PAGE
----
The headquarters of Yahoo! in Sunnyvale, California, encompasses roughly 1 million square feet of waterfront office space, with floor-to-ceiling windows and views of San Francisco Bay. Yahoo owns the campus, as well as a 50-acre plot of land in Santa Clara that was once seen as a possible location for an expanded headquarters but which now contains a parking lot for the San Francisco 49ers. About 3,500 employees and contractors, many of them engineers with advanced computer science degrees, come to work in Sunnyvale; an additional 6,000 report to offices in Singapore, London, and two dozen or so other cities around the world. There’s a research lab in Israel staffed by Ph.D.s and a media team that includes former Today show anchor Katie Couric. Yahoo owns thousands of patents, the broadcast rights to the entire Saturday Night Live back catalog, and an e-mail service with 250 million users. Jerry and David ’s Guide to the World Wide Web, as Yahoo’s founders first called their creation when they launched it 22 years ago, reaches more than 1 billion users each month and took in almost $5 billion in revenue in 2015.
You might think all of these assets would add up to something, but you’d be wrong. Yahoo, when looked at in a certain way, is worth approximately -$8 billion.
The minus sign on the previous page isn’t a typo. Think of Yahoo as a traditional enterprise
(with all the assets just mentioned) stuck on top of a small safe deposit box. Inside that box: a huge pile of cash, plus stock certificates of two Asian tech companies. Yahoo owns about 15 percent of Internet giant Alibaba, a stake that would trade on the open market for roughly $29 billion. It also has a 36 percent holding (worth about $9 billion) in Yahoo! Japan, a publicly traded company based in Tokyo that long ago abandoned Yahoo’s search technology for Google’s. If you add up the cash and the stocks, you’ll notice that the value of the contents of the box totals $43 billion. That’s $8 billion more than the market capitalization of Yahoo, $35 billion, which includes the company and the stuff in that imaginary box. The implication: Everything you think of as Yahoo—apps, websites, employees, computers, buildings—has a negative value.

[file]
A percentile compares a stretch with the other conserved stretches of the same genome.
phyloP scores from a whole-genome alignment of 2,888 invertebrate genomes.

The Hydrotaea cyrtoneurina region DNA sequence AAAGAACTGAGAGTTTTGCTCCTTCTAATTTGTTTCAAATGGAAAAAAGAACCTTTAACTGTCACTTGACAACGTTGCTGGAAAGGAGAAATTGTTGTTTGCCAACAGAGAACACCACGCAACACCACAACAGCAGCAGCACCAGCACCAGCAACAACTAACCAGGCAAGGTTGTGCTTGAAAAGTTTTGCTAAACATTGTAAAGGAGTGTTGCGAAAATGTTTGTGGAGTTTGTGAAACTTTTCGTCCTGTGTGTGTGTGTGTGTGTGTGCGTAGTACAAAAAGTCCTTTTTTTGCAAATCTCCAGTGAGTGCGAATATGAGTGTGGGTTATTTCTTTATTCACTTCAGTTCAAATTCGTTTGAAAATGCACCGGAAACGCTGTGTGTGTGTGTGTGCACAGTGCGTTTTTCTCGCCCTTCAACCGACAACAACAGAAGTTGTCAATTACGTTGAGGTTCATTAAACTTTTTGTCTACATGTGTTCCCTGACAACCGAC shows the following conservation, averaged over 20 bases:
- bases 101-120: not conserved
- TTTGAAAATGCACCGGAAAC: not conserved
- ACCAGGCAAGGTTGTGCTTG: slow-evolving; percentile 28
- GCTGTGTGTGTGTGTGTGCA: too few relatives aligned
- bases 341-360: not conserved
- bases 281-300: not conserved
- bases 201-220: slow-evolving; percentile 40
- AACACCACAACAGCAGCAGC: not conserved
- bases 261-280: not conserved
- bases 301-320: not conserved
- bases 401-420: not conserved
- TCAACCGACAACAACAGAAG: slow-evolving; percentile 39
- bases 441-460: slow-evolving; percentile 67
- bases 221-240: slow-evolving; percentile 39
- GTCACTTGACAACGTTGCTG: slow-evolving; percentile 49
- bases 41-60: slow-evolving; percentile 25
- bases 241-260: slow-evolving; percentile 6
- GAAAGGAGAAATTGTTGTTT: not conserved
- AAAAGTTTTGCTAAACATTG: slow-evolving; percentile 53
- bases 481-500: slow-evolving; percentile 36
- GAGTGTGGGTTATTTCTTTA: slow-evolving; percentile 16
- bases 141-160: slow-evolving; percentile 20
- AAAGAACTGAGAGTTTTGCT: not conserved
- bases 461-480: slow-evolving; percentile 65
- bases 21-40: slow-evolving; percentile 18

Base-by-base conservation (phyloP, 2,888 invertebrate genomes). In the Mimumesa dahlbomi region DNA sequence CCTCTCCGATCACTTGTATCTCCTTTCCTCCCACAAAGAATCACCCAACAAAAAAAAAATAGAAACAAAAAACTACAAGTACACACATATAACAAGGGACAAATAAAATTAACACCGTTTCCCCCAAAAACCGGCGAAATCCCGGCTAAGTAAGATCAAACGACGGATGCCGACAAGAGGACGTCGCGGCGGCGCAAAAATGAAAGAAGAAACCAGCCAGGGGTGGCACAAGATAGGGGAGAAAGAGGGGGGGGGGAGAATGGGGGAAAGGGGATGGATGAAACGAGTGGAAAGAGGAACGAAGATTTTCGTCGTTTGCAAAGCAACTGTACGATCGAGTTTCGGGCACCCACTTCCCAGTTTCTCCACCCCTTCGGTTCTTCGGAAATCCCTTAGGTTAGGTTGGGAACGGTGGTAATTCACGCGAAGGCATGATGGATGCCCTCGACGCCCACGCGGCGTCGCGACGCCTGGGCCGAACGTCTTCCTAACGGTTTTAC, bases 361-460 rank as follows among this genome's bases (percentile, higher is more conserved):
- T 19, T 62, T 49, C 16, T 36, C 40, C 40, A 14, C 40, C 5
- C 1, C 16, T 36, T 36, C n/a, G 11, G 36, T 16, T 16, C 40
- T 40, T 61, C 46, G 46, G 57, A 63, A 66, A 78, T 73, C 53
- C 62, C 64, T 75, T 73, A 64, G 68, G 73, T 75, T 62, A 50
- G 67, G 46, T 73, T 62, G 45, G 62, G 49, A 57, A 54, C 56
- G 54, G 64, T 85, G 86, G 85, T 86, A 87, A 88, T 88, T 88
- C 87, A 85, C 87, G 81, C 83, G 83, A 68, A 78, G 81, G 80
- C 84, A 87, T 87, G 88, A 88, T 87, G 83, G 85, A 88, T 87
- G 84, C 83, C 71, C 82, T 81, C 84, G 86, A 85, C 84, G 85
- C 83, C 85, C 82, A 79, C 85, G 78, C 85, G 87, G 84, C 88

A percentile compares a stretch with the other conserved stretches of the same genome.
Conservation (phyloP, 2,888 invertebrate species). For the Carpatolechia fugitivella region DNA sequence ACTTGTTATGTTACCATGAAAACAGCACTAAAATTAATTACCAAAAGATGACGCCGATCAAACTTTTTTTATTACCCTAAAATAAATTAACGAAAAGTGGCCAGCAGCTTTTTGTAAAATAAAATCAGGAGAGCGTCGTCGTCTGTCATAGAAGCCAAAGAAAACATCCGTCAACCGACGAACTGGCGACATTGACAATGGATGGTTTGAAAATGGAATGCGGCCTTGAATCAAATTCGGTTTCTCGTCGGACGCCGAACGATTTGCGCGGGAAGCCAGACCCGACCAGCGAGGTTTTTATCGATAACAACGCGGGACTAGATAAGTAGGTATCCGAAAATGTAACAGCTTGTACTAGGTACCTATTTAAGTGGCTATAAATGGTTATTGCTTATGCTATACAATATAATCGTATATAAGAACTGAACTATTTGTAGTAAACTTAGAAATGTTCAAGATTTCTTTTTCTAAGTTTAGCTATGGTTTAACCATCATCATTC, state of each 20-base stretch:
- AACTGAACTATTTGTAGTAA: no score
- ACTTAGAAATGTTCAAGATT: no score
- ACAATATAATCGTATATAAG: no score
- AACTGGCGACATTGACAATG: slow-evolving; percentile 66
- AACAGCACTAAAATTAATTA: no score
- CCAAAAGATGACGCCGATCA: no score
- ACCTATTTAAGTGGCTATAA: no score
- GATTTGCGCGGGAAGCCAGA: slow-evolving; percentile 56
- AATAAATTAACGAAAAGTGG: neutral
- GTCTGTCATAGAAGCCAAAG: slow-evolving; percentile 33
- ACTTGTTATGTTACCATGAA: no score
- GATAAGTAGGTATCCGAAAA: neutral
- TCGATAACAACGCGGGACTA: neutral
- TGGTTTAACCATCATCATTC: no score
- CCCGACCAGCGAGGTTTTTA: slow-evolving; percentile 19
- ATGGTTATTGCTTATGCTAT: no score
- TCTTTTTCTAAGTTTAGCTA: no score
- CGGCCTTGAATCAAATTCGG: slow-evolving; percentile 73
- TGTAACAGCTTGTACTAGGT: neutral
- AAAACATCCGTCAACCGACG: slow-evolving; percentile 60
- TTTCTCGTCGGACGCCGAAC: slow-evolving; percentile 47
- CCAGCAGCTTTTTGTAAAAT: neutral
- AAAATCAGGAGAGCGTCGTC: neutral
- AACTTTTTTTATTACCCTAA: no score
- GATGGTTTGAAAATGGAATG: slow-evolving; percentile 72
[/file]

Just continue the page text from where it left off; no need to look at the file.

A more charitable analysis, where one imagines Yahoo selling its stock and paying the full corporate tax rate, yields a depressing result: Its operating business might be worth $6 billion.
This discrepancy, or the “significantly negative value” of Yahoo’s operating business, as the hedge fund Starboard Value put it in an exasperated letter in November, is also a withering assessment of Marissa Mayer, Yahoo’s chief executive officer, who until recently was one of Silicon Valley’s brightest stars.
“It’s hard to get someone of this caliber,” the venture capitalist Marc Andreessen said when Mayer’s hiring was announced in 2012. Andreessen celebrated the move as a bold departure from what had been a series of ineffectual CEOs—Mayer was the sixth in five years—who’d allowed Yahoo to fall behind Google and Facebook. Investors were charmed, as were the media, which found in Mayer, 40, something severely lacking in most techies: glamour. Mayer, “an unusually stylish geek,” as Vogue described her in 2013, was the rare Silicon Valley figure who could credibly attend both an all-night hackathon and a Met Gala after-party.